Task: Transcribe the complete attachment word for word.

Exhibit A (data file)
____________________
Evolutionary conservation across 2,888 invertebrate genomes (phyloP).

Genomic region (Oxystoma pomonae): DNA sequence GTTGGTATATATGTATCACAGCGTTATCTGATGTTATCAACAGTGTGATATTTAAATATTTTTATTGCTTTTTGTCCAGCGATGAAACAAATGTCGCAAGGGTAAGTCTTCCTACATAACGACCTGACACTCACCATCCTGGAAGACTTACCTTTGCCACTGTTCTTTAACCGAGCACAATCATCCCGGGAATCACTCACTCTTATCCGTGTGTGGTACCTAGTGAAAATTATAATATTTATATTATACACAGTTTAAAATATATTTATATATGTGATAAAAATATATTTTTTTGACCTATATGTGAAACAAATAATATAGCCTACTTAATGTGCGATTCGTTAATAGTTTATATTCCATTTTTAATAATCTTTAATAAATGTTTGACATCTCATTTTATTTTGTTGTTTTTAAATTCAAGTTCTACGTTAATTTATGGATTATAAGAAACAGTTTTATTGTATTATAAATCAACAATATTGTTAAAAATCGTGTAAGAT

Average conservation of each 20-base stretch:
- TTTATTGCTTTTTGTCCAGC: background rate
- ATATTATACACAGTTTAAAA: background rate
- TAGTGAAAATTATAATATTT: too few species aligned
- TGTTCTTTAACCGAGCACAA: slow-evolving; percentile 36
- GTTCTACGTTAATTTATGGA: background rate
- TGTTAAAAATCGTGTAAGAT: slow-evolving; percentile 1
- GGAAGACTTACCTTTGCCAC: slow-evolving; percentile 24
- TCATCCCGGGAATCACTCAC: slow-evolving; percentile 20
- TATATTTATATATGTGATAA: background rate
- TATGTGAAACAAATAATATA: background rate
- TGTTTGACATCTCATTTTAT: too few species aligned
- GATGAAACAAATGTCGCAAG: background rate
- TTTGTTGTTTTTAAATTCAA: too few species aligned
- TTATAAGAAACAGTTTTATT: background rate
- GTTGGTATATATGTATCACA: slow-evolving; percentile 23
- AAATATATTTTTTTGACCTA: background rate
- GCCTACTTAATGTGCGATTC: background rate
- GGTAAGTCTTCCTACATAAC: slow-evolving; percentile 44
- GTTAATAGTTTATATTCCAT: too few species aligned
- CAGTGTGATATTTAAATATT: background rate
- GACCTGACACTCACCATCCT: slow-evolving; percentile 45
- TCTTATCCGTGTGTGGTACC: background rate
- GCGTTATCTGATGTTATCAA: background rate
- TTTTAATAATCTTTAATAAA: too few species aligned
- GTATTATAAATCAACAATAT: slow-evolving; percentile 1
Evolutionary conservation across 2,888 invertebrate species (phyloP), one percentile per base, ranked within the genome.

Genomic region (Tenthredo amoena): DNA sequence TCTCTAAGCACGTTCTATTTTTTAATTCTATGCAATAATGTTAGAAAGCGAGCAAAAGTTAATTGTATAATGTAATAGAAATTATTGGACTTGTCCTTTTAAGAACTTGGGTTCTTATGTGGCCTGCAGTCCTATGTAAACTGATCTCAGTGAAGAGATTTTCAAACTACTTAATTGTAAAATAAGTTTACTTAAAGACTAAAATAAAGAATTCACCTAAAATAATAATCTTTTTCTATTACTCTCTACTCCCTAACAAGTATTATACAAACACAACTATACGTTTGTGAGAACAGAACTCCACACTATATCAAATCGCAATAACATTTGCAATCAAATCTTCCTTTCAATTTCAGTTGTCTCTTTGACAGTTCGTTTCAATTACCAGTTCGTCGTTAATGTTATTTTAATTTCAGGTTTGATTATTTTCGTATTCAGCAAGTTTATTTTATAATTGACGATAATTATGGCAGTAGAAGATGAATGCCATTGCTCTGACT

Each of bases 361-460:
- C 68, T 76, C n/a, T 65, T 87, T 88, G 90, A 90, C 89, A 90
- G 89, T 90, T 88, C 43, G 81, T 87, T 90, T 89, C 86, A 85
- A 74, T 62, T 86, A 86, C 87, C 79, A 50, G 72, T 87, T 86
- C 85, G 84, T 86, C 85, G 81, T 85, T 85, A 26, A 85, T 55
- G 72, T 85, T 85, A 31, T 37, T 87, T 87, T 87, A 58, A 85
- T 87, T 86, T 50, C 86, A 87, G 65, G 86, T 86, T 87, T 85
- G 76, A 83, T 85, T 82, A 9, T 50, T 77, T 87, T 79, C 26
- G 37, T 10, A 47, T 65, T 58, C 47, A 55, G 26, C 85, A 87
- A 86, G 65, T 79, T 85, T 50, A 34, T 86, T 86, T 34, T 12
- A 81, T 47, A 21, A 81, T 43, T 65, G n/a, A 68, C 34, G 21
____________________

Evolutionary conservation across 2,888 invertebrate genomes (phyloP).

Genomic region (Oxystoma pomonae): DNA sequence GTTGGTATATATGTATCACAGCGTTATCTGATGTTATCAACAGTGTGATATTTAAATATTTTTATTGCTTTTTGTCCAGCGATGAAACAAATGTCGCAAGGGTAAGTCTTCCTACATAACGACCTGACACTCACCATCCTGGAAGACTTACCTTTGCCACTGTTCTTTAACCGAGCACAATCATCCCGGGAATCACTCACTCTTATCCGTGTGTGGTACCTAGTGAAAATTATAATATTTATATTATACACAGTTTAAAATATATTTATATATGTGATAAAAATATATTTTTTTGACCTATATGTGAAACAAATAATATAGCCTACTTAATGTGCGATTCGTTAATAGTTTATATTCCATTTTTAATAATCTTTAATAAATGTTTGACATCTCATTTTATTTTGTTGTTTTTAAATTCAAGTTCTACGTTAATTTATGGATTATAAGAAACAGTTTTATTGTATTATAAATCAACAATATTGTTAAAAATCGTGTAAGAT

Average conservation of each 20-base stretch:
- TTTATTGCTTTTTGTCCAGC: background rate
- ATATTATACACAGTTTAAAA: background rate
- TAGTGAAAATTATAATATTT: too few species aligned
- TGTTCTTTAACCGAGCACAA: slow-evolving; percentile 36
- GTTCTACGTTAATTTATGGA: background rate
- TGTTAAAAATCGTGTAAGAT: slow-evolving; percentile 1
- GGAAGACTTACCTTTGCCAC: slow-evolving; percentile 24
- TCATCCCGGGAATCACTCAC: slow-evolving; percentile 20
- TATATTTATATATGTGATAA: background rate
- TATGTGAAACAAATAATATA: background rate
- TGTTTGACATCTCATTTTAT: too few species aligned
- GATGAAACAAATGTCGCAAG: background rate
- TTTGTTGTTTTTAAATTCAA: too few species aligned
- TTATAAGAAACAGTTTTATT: background rate
- GTTGGTATATATGTATCACA: slow-evolving; percentile 23
- AAATATATTTTTTTGACCTA: background rate
- GCCTACTTAATGTGCGATTC: background rate
- GGTAAGTCTTCCTACATAAC: slow-evolving; percentile 44
- GTTAATAGTTTATATTCCAT: too few species aligned
- CAGTGTGATATTTAAATATT: background rate
- GACCTGACACTCACCATCCT: slow-evolving; percentile 45
- TCTTATCCGTGTGTGGTACC: background rate
- GCGTTATCTGATGTTATCAA: background rate
- TTTTAATAATCTTTAATAAA: too few species aligned
- GTATTATAAATCAACAATAT: slow-evolving; percentile 1
Evolutionary conservation across 2,888 invertebrate species (phyloP), one percentile per base, ranked within the genome.

Genomic region (Tenthredo amoena): DNA sequence TCTCTAAGCACGTTCTATTTTTTAATTCTATGCAATAATGTTAGAAAGCGAGCAAAAGTTAATTGTATAATGTAATAGAAATTATTGGACTTGTCCTTTTAAGAACTTGGGTTCTTATGTGGCCTGCAGTCCTATGTAAACTGATCTCAGTGAAGAGATTTTCAAACTACTTAATTGTAAAATAAGTTTACTTAAAGACTAAAATAAAGAATTCACCTAAAATAATAATCTTTTTCTATTACTCTCTACTCCCTAACAAGTATTATACAAACACAACTATACGTTTGTGAGAACAGAACTCCACACTATATCAAATCGCAATAACATTTGCAATCAAATCTTCCTTTCAATTTCAGTTGTCTCTTTGACAGTTCGTTTCAATTACCAGTTCGTCGTTAATGTTATTTTAATTTCAGGTTTGATTATTTTCGTATTCAGCAAGTTTATTTTATAATTGACGATAATTATGGCAGTAGAAGATGAATGCCATTGCTCTGACT

Each of bases 361-460:
- C 68, T 76, C n/a, T 65, T 87, T 88, G 90, A 90, C 89, A 90
- G 89, T 90, T 88, C 43, G 81, T 87, T 90, T 89, C 86, A 85
- A 74, T 62, T 86, A 86, C 87, C 79, A 50, G 72, T 87, T 86
- C 85, G 84, T 86, C 85, G 81, T 85, T 85, A 26, A 85, T 55
- G 72, T 85, T 85, A 31, T 37, T 87, T 87, T 87, A 58, A 85
- T 87, T 86, T 50, C 86, A 87, G 65, G 86, T 86, T 87, T 85
- G 76, A 83, T 85, T 82, A 9, T 50, T 77, T 87, T 79, C 26
- G 37, T 10, A 47, T 65, T 58, C 47, A 55, G 26, C 85, A 87
- A 86, G 65, T 79, T 85, T 50, A 34, T 86, T 86, T 34, T 12
- A 81, T 47, A 21, A 81, T 43, T 65, G n/a, A 68, C 34, G 21